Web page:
We are delighted to announce the invited keynote speakers.


Dr. Geertjan Overbeek

Professor of Preventive Youth Care at the University of Amsterdam

Title: When mummy and daddy get under your skin: How parenting affects children’s stress reactivity, self-regulation and disruptive behavior

Child maltreatment is a widespread, global phenomenon that affects the lives of millions of children. In children who experience chronic maltreatment or highly dysfunctional parenting, stress reactivity is significantly upregulated towards hyperarousal, vigilance, and alertness. This upregulation reflects a physiological survival response that is nevertheless extremely harmful in the long run―increasing children’s disruptive behavior and hampering their self-regulatory processes. A crucial question for developmental scientists to consider is: can we undo this process in at-risk children? In this presentation, we will explore theory and research related to this question and consider pioneering evidence that suggests that by implementing known-effective parenting interventions, we can change not only the psychosocial, but also the epigenetic and neurobiological pathways that are responsible for impaired stress reactivity and self-regulation, and the development of disruptive behavior in childhood and adolescence.



Dr. Daniel Lakens

Associate Professor in the Human-Technology group at Eindhoven University of Technology

Title: Towards a more reliable and efficient psychological science

Problematic research practices, such as publication bias where only positive results are published, have been pointed out in the scientific literature for over half a century. Recently, large scale replication projects have suggested that not all published scientific research is as reliable as we want it to be. Psychological science has been at the forefront of improving research practices, due to a traditionally strong expertise in statistics, combined with an interest in how people change behavior and respond to reward structures. In this presentation I will talk about some of the problematic research practices that have limited knowledge generation in the past, how to recognize them, their consequences for the reliability of research findings, and ongoing efforts towards better research practices that have been developed in the last seven years. I will summarize some easy to implement improvements in designing and analysing experimental studies.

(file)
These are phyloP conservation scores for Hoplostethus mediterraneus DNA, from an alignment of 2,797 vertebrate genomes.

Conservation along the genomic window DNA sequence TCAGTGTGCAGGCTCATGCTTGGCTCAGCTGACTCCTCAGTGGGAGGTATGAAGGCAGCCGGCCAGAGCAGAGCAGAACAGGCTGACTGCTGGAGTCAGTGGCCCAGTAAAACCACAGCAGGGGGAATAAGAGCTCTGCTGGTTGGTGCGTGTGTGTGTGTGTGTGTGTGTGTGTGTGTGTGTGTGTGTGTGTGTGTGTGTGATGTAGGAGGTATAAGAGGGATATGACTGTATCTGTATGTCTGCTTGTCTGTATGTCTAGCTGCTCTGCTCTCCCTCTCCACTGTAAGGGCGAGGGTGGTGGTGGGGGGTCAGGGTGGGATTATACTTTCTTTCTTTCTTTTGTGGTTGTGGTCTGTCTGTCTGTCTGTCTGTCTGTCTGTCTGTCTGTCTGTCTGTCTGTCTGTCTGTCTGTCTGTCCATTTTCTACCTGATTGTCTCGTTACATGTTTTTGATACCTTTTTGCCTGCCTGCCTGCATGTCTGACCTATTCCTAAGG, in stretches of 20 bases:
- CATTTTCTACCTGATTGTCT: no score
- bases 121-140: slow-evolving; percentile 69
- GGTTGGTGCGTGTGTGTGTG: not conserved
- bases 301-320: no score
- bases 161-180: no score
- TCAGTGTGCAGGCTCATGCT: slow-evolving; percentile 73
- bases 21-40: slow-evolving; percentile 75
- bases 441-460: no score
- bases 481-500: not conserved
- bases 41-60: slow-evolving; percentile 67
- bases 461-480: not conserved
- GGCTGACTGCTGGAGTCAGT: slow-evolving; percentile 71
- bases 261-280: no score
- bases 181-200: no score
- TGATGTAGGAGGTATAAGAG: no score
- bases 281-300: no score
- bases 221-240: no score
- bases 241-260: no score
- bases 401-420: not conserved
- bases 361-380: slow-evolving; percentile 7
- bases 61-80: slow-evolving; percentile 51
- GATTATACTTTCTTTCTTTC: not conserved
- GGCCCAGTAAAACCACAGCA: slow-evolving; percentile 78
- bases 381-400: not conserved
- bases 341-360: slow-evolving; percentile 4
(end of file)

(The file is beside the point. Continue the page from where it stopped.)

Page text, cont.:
Dr. Eveline Crone

Professor of Developmental Neuroscience in Society at the Erasmus University Rotterdam.

Title: Adolescence as a window of opportunity for contribution to society

The dynamic brain development that takes place from childhood to young adulthood cooccurs with important changes in how young people relate to themselves and others. During this phase of their lives, young people develop relationships outside of the family context, they develop and alter their self-image, and they make a multitude of choices that have bearing on how they will continue their education, their profession, and their position in society. An important challenge for developmental science is to understand how these dynamic changes provide opportunities for young people to contribute to the societal challenges that the current generation faces.
Models of adolescent brain development have often suggested that the asynchronous development of reward-sensitive limbic and regulatory prefrontal brain regions results in a period of risk for disadvantageous outcomes. These models have often ignored that limbic contributions to rewards also provide opportunities for social adjustment, valuing collaborations and prosocial motivations. In this presentation, I will present data examining adolescence as a window of opportunity for giving, prosocial motivations, and ultimately, contribution to society.

Organising committee
Helle Larsen
Brenda Jansen
Ana da Silva Pinho
Scarlett Slagter